First a little music — the second track from my album, Cheerful voices, available at Bandcamp. As I’ve written there: This carol is from the Piae Cantiones, a cllection of Scandinavian sacred music published in 1582. Only the music for the chorus is given; the traditional tune for the verses is taken from other songs from around that time.
Thanks to Ruth Moss for the English half of the chorus. In this version I’ve stuck to Latin for the verses, but at the Carol Service at St Andrew’s Leytonstone later today (5.30pm, if you want to come), we’ll be using her translation of the verses into English, too. Moss and Jones have an album released a few weeks ago, Gaudete, which includes their interpretation of this ancient carol.
I had some struggles on the Liturgical Hair end of things last night; suffice to say that the bleach did not entirely remove the residue of purple from my hair, but rather turned it a shade of light turquoise. As today is not known as “Mermaid Sunday” I have had to resort to a back-up plan of hair gel in a shade that I can only describe as “PINK ENOUGH FOR YOU?” rather than the pastel rose I had hoped for. Oof. I’m not so worried about today, as tomorrow it is back to deep purple which will cover any aquatic tones, but the season of “gold or white” which is coming up does have me a bit rattled. If you want to prolong my agony, the sponsorship page is the way to do so.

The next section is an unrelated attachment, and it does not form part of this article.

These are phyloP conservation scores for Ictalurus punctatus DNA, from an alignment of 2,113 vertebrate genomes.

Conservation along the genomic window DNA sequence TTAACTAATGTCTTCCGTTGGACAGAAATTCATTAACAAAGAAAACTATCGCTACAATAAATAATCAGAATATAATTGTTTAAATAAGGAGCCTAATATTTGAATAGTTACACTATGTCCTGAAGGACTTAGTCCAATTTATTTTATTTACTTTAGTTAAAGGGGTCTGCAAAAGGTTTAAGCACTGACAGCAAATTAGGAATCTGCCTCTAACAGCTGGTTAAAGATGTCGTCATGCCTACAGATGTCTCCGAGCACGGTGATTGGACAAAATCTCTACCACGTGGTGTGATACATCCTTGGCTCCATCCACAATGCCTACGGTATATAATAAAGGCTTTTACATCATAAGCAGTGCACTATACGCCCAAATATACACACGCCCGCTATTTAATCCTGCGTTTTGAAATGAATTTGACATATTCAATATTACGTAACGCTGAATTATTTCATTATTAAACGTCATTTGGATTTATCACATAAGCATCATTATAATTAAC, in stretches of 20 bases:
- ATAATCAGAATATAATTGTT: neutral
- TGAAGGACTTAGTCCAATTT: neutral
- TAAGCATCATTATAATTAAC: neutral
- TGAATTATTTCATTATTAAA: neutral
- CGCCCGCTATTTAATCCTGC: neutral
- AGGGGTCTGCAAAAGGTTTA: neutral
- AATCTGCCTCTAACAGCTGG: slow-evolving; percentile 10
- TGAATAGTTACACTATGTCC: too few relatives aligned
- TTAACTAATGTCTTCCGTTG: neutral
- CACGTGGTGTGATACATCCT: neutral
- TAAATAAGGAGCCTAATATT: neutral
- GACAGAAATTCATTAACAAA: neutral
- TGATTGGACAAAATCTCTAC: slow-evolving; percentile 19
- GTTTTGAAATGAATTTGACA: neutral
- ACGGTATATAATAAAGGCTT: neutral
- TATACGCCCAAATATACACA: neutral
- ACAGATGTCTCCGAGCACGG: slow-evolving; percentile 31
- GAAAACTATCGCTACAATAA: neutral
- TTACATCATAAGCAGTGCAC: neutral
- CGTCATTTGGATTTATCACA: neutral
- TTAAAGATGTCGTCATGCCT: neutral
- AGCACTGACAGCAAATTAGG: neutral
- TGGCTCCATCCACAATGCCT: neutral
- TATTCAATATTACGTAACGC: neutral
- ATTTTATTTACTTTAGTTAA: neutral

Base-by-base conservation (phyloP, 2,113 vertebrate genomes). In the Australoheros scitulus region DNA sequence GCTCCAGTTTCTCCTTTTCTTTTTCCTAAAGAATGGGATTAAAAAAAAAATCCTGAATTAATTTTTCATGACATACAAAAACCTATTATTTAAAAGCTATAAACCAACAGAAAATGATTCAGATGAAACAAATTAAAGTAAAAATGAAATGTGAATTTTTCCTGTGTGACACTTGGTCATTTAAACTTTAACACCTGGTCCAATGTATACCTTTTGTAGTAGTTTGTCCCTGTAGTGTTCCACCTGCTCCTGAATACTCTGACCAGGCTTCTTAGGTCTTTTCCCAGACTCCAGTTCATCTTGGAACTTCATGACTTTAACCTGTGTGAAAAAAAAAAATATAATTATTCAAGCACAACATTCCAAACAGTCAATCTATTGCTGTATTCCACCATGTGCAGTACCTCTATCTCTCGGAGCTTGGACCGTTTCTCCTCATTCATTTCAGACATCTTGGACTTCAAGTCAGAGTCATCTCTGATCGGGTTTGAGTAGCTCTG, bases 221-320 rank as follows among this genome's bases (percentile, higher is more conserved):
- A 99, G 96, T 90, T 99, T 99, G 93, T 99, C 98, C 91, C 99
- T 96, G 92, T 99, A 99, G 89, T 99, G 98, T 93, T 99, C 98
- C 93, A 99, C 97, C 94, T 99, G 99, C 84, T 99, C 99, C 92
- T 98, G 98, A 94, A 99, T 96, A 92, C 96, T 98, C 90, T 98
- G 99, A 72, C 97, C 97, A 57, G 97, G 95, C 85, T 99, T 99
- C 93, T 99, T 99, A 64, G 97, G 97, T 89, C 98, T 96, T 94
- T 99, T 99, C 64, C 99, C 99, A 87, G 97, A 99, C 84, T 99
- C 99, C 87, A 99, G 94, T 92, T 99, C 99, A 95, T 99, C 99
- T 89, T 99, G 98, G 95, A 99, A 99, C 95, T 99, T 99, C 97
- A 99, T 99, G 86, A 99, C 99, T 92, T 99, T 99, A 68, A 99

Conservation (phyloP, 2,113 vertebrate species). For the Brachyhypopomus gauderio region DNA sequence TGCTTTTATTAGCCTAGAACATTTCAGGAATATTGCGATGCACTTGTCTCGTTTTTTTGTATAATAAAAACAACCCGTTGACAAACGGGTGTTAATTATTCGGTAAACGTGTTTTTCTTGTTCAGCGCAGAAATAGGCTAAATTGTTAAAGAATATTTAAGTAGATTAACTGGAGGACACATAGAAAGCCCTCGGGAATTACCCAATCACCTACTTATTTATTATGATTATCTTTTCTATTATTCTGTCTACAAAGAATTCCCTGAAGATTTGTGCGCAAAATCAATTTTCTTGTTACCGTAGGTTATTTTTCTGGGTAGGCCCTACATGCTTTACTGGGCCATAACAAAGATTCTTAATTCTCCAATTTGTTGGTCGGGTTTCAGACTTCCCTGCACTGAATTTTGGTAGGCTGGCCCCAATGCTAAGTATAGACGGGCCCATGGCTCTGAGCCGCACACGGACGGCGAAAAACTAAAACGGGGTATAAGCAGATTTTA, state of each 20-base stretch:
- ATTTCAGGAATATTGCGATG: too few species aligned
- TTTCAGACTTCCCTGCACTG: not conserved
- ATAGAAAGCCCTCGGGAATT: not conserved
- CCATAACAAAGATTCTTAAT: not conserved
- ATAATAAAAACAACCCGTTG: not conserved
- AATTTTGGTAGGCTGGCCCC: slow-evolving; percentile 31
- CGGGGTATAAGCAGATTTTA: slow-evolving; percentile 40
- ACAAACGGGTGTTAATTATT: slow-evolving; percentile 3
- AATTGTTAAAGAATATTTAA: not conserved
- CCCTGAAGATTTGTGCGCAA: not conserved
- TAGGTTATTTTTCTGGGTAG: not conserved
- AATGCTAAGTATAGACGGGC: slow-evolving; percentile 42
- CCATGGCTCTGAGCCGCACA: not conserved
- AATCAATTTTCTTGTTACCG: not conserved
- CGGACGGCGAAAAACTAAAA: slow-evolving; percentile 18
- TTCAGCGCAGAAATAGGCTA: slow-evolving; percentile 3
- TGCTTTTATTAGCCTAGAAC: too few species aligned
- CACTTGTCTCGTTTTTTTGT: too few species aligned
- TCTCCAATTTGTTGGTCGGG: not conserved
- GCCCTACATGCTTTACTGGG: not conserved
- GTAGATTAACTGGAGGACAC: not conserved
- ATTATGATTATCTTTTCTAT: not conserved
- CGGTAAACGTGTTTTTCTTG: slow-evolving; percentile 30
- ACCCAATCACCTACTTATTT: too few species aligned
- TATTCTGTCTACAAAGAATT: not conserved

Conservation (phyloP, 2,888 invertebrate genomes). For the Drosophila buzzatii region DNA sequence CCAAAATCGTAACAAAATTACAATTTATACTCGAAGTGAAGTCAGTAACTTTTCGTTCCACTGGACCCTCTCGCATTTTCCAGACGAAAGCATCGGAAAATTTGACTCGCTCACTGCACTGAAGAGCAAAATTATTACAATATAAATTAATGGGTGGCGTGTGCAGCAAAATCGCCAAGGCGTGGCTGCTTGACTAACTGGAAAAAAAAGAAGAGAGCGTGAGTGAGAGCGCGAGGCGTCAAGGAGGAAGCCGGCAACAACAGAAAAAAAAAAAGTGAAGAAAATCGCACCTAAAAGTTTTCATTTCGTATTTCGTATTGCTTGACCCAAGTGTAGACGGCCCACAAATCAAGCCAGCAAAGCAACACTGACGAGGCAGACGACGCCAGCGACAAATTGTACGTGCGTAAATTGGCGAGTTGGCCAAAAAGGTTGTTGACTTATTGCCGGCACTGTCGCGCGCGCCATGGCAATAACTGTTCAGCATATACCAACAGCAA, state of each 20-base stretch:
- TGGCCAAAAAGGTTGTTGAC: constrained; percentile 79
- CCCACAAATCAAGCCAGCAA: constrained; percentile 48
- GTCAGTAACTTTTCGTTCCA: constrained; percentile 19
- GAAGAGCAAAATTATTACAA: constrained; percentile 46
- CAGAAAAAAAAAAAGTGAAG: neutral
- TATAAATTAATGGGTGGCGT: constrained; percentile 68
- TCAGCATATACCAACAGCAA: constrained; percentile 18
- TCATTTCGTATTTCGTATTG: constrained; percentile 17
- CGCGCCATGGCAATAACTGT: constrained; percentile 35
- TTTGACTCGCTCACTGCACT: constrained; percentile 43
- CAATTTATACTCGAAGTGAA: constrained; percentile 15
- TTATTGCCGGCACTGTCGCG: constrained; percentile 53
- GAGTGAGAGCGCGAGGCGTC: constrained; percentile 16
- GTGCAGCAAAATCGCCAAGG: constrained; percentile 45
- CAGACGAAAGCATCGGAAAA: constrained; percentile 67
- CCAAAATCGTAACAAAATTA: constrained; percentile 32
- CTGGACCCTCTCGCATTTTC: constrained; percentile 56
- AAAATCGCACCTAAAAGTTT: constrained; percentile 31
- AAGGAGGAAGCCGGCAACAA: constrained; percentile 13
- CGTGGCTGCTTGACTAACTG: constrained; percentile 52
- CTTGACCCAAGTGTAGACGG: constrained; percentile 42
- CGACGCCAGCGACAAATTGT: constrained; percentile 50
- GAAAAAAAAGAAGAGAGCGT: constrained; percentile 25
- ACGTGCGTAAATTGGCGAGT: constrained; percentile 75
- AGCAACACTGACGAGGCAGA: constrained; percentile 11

So, why Gaudete?
It means rejoice, and it originally comes from the Introit for the day:
Rejoice in the Lord always; again I will say, Rejoice. Let your gentleness be known to everyone. The Lord is near. Do not worry about anything, but in everything by prayer and supplication with thanksgiving let your requests be made known to God.